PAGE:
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Inductive coupling and EM Power Chargers

  1. Feb 13, 2013 #1
    Recently saw the invention on PhysOrg for a device the recharges a AA battery using "waste" EM radiation from the ambient environment. In the photos, the author was placing an array of them near a power sub-station.

    This brings up two questions:

    1) Does this create an inductive load on the source? Why, or why not?

    2) Would this phenomena affect sources over long distances if there are millions of recharging units? (The article suggests using these in homes and offices to tap into waste EM radiation.)

    Thanks in advance for any answers.
  2. jcsd
  3. Feb 13, 2013 #2


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    If the system takes a commercially significant amount of power then it's sure to be a legal issue wherever you live. However, Detecting and Using are two different things. Cell phone charging is somewhere in the middle of the two.
    As with all of the 'harvesting' ideas one reads about, it is necessary to consider the power levels involved and the situations where such systems could work. Not many people live next to an electricity substation, for instance. There are many stories of farmers who have heated their greenhouses using power from nearby transmission lines or railway overhead lines and been taken to court for it (mostly folk tales, I'd bet).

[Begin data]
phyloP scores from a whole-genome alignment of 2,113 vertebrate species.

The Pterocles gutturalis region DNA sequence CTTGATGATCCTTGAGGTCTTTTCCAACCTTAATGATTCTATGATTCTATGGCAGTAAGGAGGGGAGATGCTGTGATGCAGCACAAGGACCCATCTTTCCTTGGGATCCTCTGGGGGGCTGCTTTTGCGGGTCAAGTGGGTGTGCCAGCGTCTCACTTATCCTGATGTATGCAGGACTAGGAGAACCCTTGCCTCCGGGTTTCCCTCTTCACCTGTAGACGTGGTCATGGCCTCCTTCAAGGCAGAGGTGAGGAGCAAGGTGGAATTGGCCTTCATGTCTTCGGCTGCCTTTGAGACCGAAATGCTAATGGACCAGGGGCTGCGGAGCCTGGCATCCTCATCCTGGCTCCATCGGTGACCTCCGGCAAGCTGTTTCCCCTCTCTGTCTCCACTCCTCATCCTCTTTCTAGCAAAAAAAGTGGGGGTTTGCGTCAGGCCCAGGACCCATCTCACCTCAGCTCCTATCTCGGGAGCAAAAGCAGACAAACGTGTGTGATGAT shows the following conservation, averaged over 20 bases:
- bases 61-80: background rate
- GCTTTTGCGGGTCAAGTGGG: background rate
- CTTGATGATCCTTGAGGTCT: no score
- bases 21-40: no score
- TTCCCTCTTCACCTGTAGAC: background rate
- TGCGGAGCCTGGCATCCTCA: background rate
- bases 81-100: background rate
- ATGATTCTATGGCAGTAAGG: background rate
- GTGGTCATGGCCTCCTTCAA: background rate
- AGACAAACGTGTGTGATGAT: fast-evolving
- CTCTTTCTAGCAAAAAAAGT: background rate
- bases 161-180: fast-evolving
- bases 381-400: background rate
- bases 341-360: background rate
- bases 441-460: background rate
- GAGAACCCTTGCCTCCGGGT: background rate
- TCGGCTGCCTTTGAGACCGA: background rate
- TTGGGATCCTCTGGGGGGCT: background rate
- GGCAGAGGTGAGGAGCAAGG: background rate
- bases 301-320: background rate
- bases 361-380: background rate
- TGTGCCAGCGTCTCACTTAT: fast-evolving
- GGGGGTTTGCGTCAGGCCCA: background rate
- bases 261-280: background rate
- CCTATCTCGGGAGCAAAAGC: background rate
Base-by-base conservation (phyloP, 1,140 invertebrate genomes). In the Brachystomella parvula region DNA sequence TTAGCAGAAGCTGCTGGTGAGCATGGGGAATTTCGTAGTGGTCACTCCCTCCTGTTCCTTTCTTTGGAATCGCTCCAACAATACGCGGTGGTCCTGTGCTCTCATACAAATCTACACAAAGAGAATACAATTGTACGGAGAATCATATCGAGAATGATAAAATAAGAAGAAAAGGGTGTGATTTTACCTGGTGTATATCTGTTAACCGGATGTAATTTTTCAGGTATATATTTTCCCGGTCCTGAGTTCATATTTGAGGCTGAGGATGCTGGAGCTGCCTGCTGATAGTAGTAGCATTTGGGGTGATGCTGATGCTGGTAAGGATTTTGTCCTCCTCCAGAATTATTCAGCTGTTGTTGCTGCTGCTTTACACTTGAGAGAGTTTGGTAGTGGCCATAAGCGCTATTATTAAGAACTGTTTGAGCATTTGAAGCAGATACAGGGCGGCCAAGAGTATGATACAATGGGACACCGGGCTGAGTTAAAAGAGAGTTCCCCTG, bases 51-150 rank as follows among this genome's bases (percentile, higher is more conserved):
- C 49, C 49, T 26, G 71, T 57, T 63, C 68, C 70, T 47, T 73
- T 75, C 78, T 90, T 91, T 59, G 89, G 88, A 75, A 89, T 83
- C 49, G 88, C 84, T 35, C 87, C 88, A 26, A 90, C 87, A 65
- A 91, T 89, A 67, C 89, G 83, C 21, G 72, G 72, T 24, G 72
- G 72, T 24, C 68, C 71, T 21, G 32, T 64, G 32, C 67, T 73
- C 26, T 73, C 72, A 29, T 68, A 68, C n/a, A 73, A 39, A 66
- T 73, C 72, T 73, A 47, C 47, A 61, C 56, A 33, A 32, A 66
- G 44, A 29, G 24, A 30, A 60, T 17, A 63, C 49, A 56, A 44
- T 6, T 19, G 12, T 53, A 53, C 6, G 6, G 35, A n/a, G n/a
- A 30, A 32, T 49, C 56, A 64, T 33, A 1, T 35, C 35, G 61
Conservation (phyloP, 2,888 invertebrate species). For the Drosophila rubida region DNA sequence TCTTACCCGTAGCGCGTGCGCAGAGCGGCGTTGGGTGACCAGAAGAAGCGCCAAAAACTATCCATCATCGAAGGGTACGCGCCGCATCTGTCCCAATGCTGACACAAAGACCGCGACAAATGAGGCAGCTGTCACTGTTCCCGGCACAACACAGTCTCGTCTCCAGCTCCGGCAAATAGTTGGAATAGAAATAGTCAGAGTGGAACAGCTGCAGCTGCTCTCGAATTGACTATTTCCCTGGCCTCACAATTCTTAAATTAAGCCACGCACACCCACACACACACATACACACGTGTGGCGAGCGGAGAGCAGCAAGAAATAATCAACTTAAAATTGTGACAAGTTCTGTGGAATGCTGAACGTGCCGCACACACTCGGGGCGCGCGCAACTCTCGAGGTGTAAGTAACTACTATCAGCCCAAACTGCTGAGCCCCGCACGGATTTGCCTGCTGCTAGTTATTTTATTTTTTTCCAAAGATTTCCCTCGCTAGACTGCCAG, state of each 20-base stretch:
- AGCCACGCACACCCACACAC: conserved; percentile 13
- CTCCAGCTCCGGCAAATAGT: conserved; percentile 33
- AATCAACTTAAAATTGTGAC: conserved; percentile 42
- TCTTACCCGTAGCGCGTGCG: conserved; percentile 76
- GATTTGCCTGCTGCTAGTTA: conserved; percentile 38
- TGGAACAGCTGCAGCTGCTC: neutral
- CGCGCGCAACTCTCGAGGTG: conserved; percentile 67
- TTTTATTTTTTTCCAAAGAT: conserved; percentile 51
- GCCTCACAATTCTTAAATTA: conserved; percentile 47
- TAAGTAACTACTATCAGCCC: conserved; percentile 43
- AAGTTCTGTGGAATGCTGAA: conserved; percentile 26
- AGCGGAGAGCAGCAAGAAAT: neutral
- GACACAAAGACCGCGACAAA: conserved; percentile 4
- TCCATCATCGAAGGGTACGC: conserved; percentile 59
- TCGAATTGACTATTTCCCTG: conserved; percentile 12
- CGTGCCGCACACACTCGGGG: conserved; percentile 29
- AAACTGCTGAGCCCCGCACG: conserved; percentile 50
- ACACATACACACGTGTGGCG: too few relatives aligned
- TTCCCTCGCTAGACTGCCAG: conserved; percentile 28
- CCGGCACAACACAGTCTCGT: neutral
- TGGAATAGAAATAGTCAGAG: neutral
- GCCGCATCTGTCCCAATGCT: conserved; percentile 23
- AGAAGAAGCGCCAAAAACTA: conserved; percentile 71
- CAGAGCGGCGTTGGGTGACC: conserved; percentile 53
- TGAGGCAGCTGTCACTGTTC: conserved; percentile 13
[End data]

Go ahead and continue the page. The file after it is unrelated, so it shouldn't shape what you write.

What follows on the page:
You have to consider the cost of the energy that a cell phone will use over its life and the cost of one of these installations. You can bet they would be as expensive as manufacturers can dare to charge. So would it be worth bothering with?
    As to the question of actual 'drain' from the power source, if you are 'matching' a system to extract as much power as possible then it will take more power than any old random arrangement of steel framed buildings and cables. I doubt whether the few tens of mW (max) is relevant to the supply company but if every building near every substation was 'harvesting' even a couple of Watts then perhaps the price of electricity might go up to compensate - at the expense of the rest of us.
    I would say that improved efficiency for all devices is the way forward, rather than these 'fun' ideas. You may like to search these threads for stuff on Harvesting Acoustic Noise; pretty misguided in most instances.
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